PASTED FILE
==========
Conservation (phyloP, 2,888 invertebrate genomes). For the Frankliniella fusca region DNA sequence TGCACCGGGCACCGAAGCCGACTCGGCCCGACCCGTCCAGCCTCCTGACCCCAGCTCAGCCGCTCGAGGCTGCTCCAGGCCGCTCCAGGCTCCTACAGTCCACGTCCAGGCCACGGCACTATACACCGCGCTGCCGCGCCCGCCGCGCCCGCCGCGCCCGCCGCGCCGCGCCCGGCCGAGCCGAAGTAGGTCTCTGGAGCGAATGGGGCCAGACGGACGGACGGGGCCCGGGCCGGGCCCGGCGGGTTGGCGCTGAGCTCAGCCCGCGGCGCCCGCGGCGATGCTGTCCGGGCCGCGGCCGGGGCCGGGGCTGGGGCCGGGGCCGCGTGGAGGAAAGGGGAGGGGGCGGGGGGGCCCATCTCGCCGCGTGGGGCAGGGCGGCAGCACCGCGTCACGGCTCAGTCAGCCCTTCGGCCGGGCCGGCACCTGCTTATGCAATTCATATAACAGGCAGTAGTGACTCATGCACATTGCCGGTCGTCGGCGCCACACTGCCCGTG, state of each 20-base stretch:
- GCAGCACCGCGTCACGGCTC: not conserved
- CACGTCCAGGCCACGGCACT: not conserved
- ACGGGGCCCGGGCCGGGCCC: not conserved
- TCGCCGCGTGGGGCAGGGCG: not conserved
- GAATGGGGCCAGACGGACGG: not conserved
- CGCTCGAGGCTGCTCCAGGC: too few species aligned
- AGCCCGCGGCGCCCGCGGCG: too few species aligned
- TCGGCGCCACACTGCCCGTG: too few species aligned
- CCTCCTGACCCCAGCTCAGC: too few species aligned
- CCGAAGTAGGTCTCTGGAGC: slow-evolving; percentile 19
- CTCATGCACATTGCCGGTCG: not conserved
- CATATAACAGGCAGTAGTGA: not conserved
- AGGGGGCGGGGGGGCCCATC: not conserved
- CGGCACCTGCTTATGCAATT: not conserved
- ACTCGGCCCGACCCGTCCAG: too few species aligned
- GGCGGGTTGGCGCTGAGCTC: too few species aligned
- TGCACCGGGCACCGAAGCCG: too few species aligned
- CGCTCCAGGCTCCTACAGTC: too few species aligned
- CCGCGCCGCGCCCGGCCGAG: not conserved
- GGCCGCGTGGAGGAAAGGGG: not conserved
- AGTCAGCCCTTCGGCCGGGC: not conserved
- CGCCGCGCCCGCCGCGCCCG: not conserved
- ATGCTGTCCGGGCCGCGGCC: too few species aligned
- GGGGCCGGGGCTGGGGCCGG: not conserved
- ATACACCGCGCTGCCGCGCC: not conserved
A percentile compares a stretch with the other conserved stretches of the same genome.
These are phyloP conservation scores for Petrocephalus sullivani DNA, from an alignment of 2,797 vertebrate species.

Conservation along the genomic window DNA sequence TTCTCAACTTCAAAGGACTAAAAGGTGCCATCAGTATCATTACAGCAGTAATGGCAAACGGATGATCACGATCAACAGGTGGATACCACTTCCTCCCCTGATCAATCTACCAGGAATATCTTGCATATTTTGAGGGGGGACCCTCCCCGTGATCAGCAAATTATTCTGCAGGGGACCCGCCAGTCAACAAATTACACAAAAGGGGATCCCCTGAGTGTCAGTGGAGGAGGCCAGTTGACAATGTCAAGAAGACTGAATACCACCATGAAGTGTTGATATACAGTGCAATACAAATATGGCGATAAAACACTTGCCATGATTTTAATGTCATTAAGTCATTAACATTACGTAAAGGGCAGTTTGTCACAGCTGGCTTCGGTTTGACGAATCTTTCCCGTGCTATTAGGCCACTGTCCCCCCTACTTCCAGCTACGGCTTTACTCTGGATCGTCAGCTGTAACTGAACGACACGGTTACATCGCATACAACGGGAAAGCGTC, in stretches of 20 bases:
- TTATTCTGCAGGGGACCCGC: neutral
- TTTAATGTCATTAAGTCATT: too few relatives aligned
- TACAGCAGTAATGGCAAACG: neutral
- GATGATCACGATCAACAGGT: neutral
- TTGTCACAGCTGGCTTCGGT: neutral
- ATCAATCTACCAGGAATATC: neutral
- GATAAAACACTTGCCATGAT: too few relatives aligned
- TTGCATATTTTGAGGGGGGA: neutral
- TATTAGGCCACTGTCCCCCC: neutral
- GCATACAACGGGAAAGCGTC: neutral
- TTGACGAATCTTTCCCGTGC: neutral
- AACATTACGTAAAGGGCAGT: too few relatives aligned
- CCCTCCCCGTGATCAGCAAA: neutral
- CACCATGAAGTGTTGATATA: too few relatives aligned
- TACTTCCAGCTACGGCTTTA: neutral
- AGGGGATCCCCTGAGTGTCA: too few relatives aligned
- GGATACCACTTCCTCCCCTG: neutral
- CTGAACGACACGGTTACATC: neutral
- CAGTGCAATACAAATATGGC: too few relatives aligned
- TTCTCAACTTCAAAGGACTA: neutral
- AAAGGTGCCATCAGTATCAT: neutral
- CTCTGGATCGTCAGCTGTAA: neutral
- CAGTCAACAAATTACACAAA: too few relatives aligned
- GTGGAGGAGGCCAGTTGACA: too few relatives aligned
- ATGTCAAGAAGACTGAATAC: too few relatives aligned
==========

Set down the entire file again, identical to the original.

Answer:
Conservation (phyloP, 2,888 invertebrate genomes). For the Frankliniella fusca region DNA sequence TGCACCGGGCACCGAAGCCGACTCGGCCCGACCCGTCCAGCCTCCTGACCCCAGCTCAGCCGCTCGAGGCTGCTCCAGGCCGCTCCAGGCTCCTACAGTCCACGTCCAGGCCACGGCACTATACACCGCGCTGCCGCGCCCGCCGCGCCCGCCGCGCCCGCCGCGCCGCGCCCGGCCGAGCCGAAGTAGGTCTCTGGAGCGAATGGGGCCAGACGGACGGACGGGGCCCGGGCCGGGCCCGGCGGGTTGGCGCTGAGCTCAGCCCGCGGCGCCCGCGGCGATGCTGTCCGGGCCGCGGCCGGGGCCGGGGCTGGGGCCGGGGCCGCGTGGAGGAAAGGGGAGGGGGCGGGGGGGCCCATCTCGCCGCGTGGGGCAGGGCGGCAGCACCGCGTCACGGCTCAGTCAGCCCTTCGGCCGGGCCGGCACCTGCTTATGCAATTCATATAACAGGCAGTAGTGACTCATGCACATTGCCGGTCGTCGGCGCCACACTGCCCGTG, state of each 20-base stretch:
- GCAGCACCGCGTCACGGCTC: not conserved
- CACGTCCAGGCCACGGCACT: not conserved
- ACGGGGCCCGGGCCGGGCCC: not conserved
- TCGCCGCGTGGGGCAGGGCG: not conserved
- GAATGGGGCCAGACGGACGG: not conserved
- CGCTCGAGGCTGCTCCAGGC: too few species aligned
- AGCCCGCGGCGCCCGCGGCG: too few species aligned
- TCGGCGCCACACTGCCCGTG: too few species aligned
- CCTCCTGACCCCAGCTCAGC: too few species aligned
- CCGAAGTAGGTCTCTGGAGC: slow-evolving; percentile 19
- CTCATGCACATTGCCGGTCG: not conserved
- CATATAACAGGCAGTAGTGA: not conserved
- AGGGGGCGGGGGGGCCCATC: not conserved
- CGGCACCTGCTTATGCAATT: not conserved
- ACTCGGCCCGACCCGTCCAG: too few species aligned
- GGCGGGTTGGCGCTGAGCTC: too few species aligned
- TGCACCGGGCACCGAAGCCG: too few species aligned
- CGCTCCAGGCTCCTACAGTC: too few species aligned
- CCGCGCCGCGCCCGGCCGAG: not conserved
- GGCCGCGTGGAGGAAAGGGG: not conserved
- AGTCAGCCCTTCGGCCGGGC: not conserved
- CGCCGCGCCCGCCGCGCCCG: not conserved
- ATGCTGTCCGGGCCGCGGCC: too few species aligned
- GGGGCCGGGGCTGGGGCCGG: not conserved
- ATACACCGCGCTGCCGCGCC: not conserved
A percentile compares a stretch with the other conserved stretches of the same genome.
These are phyloP conservation scores for Petrocephalus sullivani DNA, from an alignment of 2,797 vertebrate species.

Conservation along the genomic window DNA sequence TTCTCAACTTCAAAGGACTAAAAGGTGCCATCAGTATCATTACAGCAGTAATGGCAAACGGATGATCACGATCAACAGGTGGATACCACTTCCTCCCCTGATCAATCTACCAGGAATATCTTGCATATTTTGAGGGGGGACCCTCCCCGTGATCAGCAAATTATTCTGCAGGGGACCCGCCAGTCAACAAATTACACAAAAGGGGATCCCCTGAGTGTCAGTGGAGGAGGCCAGTTGACAATGTCAAGAAGACTGAATACCACCATGAAGTGTTGATATACAGTGCAATACAAATATGGCGATAAAACACTTGCCATGATTTTAATGTCATTAAGTCATTAACATTACGTAAAGGGCAGTTTGTCACAGCTGGCTTCGGTTTGACGAATCTTTCCCGTGCTATTAGGCCACTGTCCCCCCTACTTCCAGCTACGGCTTTACTCTGGATCGTCAGCTGTAACTGAACGACACGGTTACATCGCATACAACGGGAAAGCGTC, in stretches of 20 bases:
- TTATTCTGCAGGGGACCCGC: neutral
- TTTAATGTCATTAAGTCATT: too few relatives aligned
- TACAGCAGTAATGGCAAACG: neutral
- GATGATCACGATCAACAGGT: neutral
- TTGTCACAGCTGGCTTCGGT: neutral
- ATCAATCTACCAGGAATATC: neutral
- GATAAAACACTTGCCATGAT: too few relatives aligned
- TTGCATATTTTGAGGGGGGA: neutral
- TATTAGGCCACTGTCCCCCC: neutral
- GCATACAACGGGAAAGCGTC: neutral
- TTGACGAATCTTTCCCGTGC: neutral
- AACATTACGTAAAGGGCAGT: too few relatives aligned
- CCCTCCCCGTGATCAGCAAA: neutral
- CACCATGAAGTGTTGATATA: too few relatives aligned
- TACTTCCAGCTACGGCTTTA: neutral
- AGGGGATCCCCTGAGTGTCA: too few relatives aligned
- GGATACCACTTCCTCCCCTG: neutral
- CTGAACGACACGGTTACATC: neutral
- CAGTGCAATACAAATATGGC: too few relatives aligned
- TTCTCAACTTCAAAGGACTA: neutral
- AAAGGTGCCATCAGTATCAT: neutral
- CTCTGGATCGTCAGCTGTAA: neutral
- CAGTCAACAAATTACACAAA: too few relatives aligned
- GTGGAGGAGGCCAGTTGACA: too few relatives aligned
- ATGTCAAGAAGACTGAATAC: too few relatives aligned